The Pentagon wants Obama to make his choice soon, but if he's leaning against sending more troops, he might play for time to consider his options.
McChrystal's battlefield assessment, leaked Sunday, says that the US will likely fail in Afghanistan if his mission doesn't get more resources.
The Shahab-3 and Sejil-2 have shorter ranges than missiles the European defense shield was meant to thwart.
The president presented the military's highest honor Thursday to a soldier who was killed trying to save a comrade in Afghanistan. The Pentagon is looking at why only six Medals of Honor have been awarded after eight years of war.
The defense secretary, in allowing the service to procure its own plane, signals trust that his reforms are taking hold.
A sea-based defense offers more flexibility against changing threats, including from Iran, Pentagon officials say. It also avoids a debate with Eastern Europe.
Mullen's comments to Congress Tuesday were the first time he has gone on record saying the Afghan war needs even more American forces.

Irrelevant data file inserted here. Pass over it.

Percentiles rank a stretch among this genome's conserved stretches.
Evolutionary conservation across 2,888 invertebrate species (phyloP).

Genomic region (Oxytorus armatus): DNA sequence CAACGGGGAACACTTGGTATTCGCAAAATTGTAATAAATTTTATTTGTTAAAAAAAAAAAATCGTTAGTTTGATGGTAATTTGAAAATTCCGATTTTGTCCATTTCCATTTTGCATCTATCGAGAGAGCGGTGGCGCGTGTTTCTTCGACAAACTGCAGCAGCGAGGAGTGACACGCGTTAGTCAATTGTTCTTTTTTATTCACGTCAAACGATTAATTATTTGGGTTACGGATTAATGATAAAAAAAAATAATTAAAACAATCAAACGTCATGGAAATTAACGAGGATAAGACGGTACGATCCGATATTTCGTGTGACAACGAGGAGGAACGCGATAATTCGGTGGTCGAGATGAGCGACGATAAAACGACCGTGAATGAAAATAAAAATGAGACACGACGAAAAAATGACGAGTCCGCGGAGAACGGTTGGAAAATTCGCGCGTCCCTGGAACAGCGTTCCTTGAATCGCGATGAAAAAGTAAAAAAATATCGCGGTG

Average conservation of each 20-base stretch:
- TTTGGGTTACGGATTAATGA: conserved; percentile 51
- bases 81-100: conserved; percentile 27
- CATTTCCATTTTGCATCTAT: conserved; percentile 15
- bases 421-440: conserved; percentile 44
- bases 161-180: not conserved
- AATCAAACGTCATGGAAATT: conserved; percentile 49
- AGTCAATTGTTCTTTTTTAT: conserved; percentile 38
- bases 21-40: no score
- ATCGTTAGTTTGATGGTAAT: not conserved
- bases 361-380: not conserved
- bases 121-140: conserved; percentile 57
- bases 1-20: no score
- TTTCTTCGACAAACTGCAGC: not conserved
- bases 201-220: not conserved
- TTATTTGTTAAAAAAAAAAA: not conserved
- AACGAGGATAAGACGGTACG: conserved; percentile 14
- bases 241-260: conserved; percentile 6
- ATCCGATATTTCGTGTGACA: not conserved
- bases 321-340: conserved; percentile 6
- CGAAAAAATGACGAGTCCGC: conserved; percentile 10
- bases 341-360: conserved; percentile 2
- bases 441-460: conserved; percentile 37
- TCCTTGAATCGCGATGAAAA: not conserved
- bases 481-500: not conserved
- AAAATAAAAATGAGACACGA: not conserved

War effort requires farmers, engineers, lawyers to share expertise.
As part of the counterinsurgency mission, US Army units will return to the same regions in order to build on experience and develop stronger relationships on the ground.
The Defense secretary responded Thursday to mounting doubts about the war by saying that the US must stay in order to defeat Al Qaeda, which remains a threat.
With many soldiers returning from Iraq and Afghanistan, the Department of Veterans Affairs has seen treatment requests and disability claims soar.
They make up 57 percent of Pentagon's personnel in Afghanistan, report shows.
Gen. Stanley McChrystal submitted his recommendations Monday for a revised strategy to turn around the conflict.
It will increase its number of bomb disposal teams by half. It is also upping its order of bomb-resistant troop carriers, called M-ATVs.
After eight years, the Pentagon is only now giving the country its full attention – and understanding Afghanistan takes time.
But American officials were quick to say that Wednesday's events were not a sign that security was unraveling in Iraq.
Starting this fall, every soldier will have to take a test designed to target potential mental or emotional problems caused by repeated deployments.
In a speech to veterans Monday, he says he intends to rein in Pentagon spending, as well as improve medical care for veterans.
Attacks are up 50 percent during the past 10 days. Coalition forces have set up a 'tiered' security plan at polling places.
The pace of the drawdown in Iraq and an effort to expand soldiers' time at home could limit troop availability in the short-term.
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